Alison Lundergan Grimes for Senate, “Skeet Shooting”

  • Title: “Skeet Shooting”
  • Sponsor: Alison Lundergan Grimes for Senate
  • Issue of Focus: Coal, environment, jobs and guns
  • Type of Ad: Negative / Differentiating
  • Broadcast location: television in Kentucky
  • Ad Buy: “a significant six-figure statewide buy”
  • Release date: September 15, 2014
  • Time: 0:30
  • Ad URL: https://www.youtube.com/watch?v=z7Pa16JPUlY

Transcript:

  • ALISON LUNDERGAN GRIMES (voiceover): Mitch McConnell wants you to think I’m Barack Obama. Mitch is the same guy who thought Duke basketball players were UK, who’s attacking me on coal after doing next to nothing while we lost thousands of coal jobs. He even said it’s ‘not his job’ to bring jobs to Kentucky.
  • GRIMES (to camera): I’m not Barack Obama. I disagree with him on guns, coal, and the EPA. And Mitch, that’s not how you hold a gun.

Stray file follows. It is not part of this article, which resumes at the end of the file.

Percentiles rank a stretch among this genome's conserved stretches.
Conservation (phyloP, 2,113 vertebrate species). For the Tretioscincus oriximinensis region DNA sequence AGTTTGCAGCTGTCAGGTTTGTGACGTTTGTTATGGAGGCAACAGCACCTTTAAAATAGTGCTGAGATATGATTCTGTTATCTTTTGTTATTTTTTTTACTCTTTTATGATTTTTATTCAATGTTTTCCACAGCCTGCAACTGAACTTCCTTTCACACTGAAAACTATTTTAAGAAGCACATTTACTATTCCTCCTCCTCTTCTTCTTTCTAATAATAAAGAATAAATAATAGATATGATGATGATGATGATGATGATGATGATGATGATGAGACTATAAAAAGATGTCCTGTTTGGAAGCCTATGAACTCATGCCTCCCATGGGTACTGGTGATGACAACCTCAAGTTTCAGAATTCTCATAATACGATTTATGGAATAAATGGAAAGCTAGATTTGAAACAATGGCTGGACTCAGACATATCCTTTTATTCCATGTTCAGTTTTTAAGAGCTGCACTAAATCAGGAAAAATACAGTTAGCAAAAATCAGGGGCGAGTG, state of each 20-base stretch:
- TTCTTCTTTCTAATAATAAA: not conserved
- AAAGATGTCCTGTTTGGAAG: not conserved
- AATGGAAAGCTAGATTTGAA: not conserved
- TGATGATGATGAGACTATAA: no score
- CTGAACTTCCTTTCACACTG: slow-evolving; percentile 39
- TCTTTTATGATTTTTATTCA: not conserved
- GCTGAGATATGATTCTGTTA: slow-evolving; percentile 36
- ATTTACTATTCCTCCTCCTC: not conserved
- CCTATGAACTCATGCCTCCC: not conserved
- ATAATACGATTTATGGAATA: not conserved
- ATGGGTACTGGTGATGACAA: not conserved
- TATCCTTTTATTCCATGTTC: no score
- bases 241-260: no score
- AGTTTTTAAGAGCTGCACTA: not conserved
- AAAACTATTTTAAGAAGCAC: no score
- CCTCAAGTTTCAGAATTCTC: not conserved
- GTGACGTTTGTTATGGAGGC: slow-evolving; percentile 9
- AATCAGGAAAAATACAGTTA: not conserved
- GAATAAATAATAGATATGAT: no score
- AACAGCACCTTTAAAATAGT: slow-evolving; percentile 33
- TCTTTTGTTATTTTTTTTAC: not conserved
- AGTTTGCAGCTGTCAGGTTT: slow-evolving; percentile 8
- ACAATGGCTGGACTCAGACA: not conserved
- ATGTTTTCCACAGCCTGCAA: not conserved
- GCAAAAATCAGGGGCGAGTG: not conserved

• GRIMES (voiceover): I’m Alison Lundergan Grimes, and I approve this message.

Analysis of “Skeet Shooting”

Will Howell, University of Maryland

Kentucky voters are very unhappy with President Barack Obama, and incumbent Republican Senator Mitch McConnell aims to capitalize on that. In early September 2014, he aired an advertisement connecting his Democratic opponent, Kentucky Secretary of State Alison Lundergan Grimes, to the unpopular Democratic president. McConnell’s advertisement seemed to resonate with Kentucky voters as polls showed he increased his lead after the advertisement. The Lundergan Grimes’ campaign responded with an advertisement called “Skeet Shooting.” In it, Lundergan Grimes tethers McConnell to Obama through masculine pronouns. The advertisement separates her from them through scripting and editing, and by highlighting her masculine ability with a gun. The camera’s voyeuristic gaze softens this masculine edge by accentuating her femininity.